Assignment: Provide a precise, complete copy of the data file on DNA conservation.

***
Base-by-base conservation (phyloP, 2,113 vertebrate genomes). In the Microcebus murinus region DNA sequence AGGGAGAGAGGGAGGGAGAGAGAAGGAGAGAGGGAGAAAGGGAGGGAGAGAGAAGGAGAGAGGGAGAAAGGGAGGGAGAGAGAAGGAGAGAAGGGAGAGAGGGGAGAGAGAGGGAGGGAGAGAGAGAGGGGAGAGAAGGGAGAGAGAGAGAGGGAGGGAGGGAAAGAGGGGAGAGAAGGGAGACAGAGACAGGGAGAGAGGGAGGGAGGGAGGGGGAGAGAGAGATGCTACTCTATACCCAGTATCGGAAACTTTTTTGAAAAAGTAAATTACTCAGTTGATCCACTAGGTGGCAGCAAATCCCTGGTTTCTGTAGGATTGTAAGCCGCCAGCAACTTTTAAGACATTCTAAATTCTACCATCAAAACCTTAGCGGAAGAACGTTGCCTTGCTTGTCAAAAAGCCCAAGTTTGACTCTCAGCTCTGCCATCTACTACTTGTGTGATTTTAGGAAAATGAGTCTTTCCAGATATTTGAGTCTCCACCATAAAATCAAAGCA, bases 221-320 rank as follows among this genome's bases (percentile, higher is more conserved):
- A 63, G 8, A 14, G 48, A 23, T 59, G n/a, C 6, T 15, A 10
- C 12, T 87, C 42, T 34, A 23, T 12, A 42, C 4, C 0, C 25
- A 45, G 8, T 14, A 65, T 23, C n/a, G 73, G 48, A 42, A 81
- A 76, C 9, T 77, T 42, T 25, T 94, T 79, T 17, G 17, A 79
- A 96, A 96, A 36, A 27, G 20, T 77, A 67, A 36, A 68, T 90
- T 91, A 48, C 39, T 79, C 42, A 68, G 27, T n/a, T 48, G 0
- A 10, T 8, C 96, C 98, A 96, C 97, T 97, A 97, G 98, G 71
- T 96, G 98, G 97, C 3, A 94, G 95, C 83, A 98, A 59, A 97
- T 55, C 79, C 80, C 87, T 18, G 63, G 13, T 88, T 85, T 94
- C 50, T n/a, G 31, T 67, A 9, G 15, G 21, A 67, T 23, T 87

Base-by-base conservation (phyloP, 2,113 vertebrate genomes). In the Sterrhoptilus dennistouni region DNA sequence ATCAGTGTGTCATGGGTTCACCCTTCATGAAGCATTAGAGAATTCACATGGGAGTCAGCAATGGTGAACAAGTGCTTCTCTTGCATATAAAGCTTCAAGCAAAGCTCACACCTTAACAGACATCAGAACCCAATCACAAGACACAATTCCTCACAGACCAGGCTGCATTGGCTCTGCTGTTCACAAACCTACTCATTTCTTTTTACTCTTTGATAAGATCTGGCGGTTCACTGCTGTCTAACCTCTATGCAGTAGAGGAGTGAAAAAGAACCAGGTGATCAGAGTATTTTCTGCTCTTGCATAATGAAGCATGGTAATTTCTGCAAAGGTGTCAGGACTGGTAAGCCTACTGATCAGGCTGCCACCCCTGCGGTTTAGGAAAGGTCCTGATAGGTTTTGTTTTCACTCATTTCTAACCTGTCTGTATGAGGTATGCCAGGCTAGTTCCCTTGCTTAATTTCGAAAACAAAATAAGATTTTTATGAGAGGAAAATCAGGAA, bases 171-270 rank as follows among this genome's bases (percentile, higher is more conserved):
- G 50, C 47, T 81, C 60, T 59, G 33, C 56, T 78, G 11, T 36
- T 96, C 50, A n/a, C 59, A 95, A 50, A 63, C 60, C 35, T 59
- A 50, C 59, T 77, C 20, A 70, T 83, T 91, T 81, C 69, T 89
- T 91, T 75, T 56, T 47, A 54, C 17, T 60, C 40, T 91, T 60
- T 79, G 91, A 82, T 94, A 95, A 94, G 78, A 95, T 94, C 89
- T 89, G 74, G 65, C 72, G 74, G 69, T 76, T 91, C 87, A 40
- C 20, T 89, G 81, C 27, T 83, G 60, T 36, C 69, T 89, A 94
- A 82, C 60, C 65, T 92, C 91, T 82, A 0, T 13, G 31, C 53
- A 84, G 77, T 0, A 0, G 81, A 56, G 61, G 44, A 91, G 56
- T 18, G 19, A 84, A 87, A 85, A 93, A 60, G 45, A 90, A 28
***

Base-by-base conservation (phyloP, 2,113 vertebrate genomes). In the Microcebus murinus region DNA sequence AGGGAGAGAGGGAGGGAGAGAGAAGGAGAGAGGGAGAAAGGGAGGGAGAGAGAAGGAGAGAGGGAGAAAGGGAGGGAGAGAGAAGGAGAGAAGGGAGAGAGGGGAGAGAGAGGGAGGGAGAGAGAGAGGGGAGAGAAGGGAGAGAGAGAGAGGGAGGGAGGGAAAGAGGGGAGAGAAGGGAGACAGAGACAGGGAGAGAGGGAGGGAGGGAGGGGGAGAGAGAGATGCTACTCTATACCCAGTATCGGAAACTTTTTTGAAAAAGTAAATTACTCAGTTGATCCACTAGGTGGCAGCAAATCCCTGGTTTCTGTAGGATTGTAAGCCGCCAGCAACTTTTAAGACATTCTAAATTCTACCATCAAAACCTTAGCGGAAGAACGTTGCCTTGCTTGTCAAAAAGCCCAAGTTTGACTCTCAGCTCTGCCATCTACTACTTGTGTGATTTTAGGAAAATGAGTCTTTCCAGATATTTGAGTCTCCACCATAAAATCAAAGCA, bases 221-320 rank as follows among this genome's bases (percentile, higher is more conserved):
- A 63, G 8, A 14, G 48, A 23, T 59, G n/a, C 6, T 15, A 10
- C 12, T 87, C 42, T 34, A 23, T 12, A 42, C 4, C 0, C 25
- A 45, G 8, T 14, A 65, T 23, C n/a, G 73, G 48, A 42, A 81
- A 76, C 9, T 77, T 42, T 25, T 94, T 79, T 17, G 17, A 79
- A 96, A 96, A 36, A 27, G 20, T 77, A 67, A 36, A 68, T 90
- T 91, A 48, C 39, T 79, C 42, A 68, G 27, T n/a, T 48, G 0
- A 10, T 8, C 96, C 98, A 96, C 97, T 97, A 97, G 98, G 71
- T 96, G 98, G 97, C 3, A 94, G 95, C 83, A 98, A 59, A 97
- T 55, C 79, C 80, C 87, T 18, G 63, G 13, T 88, T 85, T 94
- C 50, T n/a, G 31, T 67, A 9, G 15, G 21, A 67, T 23, T 87

Base-by-base conservation (phyloP, 2,113 vertebrate genomes). In the Sterrhoptilus dennistouni region DNA sequence ATCAGTGTGTCATGGGTTCACCCTTCATGAAGCATTAGAGAATTCACATGGGAGTCAGCAATGGTGAACAAGTGCTTCTCTTGCATATAAAGCTTCAAGCAAAGCTCACACCTTAACAGACATCAGAACCCAATCACAAGACACAATTCCTCACAGACCAGGCTGCATTGGCTCTGCTGTTCACAAACCTACTCATTTCTTTTTACTCTTTGATAAGATCTGGCGGTTCACTGCTGTCTAACCTCTATGCAGTAGAGGAGTGAAAAAGAACCAGGTGATCAGAGTATTTTCTGCTCTTGCATAATGAAGCATGGTAATTTCTGCAAAGGTGTCAGGACTGGTAAGCCTACTGATCAGGCTGCCACCCCTGCGGTTTAGGAAAGGTCCTGATAGGTTTTGTTTTCACTCATTTCTAACCTGTCTGTATGAGGTATGCCAGGCTAGTTCCCTTGCTTAATTTCGAAAACAAAATAAGATTTTTATGAGAGGAAAATCAGGAA, bases 171-270 rank as follows among this genome's bases (percentile, higher is more conserved):
- G 50, C 47, T 81, C 60, T 59, G 33, C 56, T 78, G 11, T 36
- T 96, C 50, A n/a, C 59, A 95, A 50, A 63, C 60, C 35, T 59
- A 50, C 59, T 77, C 20, A 70, T 83, T 91, T 81, C 69, T 89
- T 91, T 75, T 56, T 47, A 54, C 17, T 60, C 40, T 91, T 60
- T 79, G 91, A 82, T 94, A 95, A 94, G 78, A 95, T 94, C 89
- T 89, G 74, G 65, C 72, G 74, G 69, T 76, T 91, C 87, A 40
- C 20, T 89, G 81, C 27, T 83, G 60, T 36, C 69, T 89, A 94
- A 82, C 60, C 65, T 92, C 91, T 82, A 0, T 13, G 31, C 53
- A 84, G 77, T 0, A 0, G 81, A 56, G 61, G 44, A 91, G 56
- T 18, G 19, A 84, A 87, A 85, A 93, A 60, G 45, A 90, A 28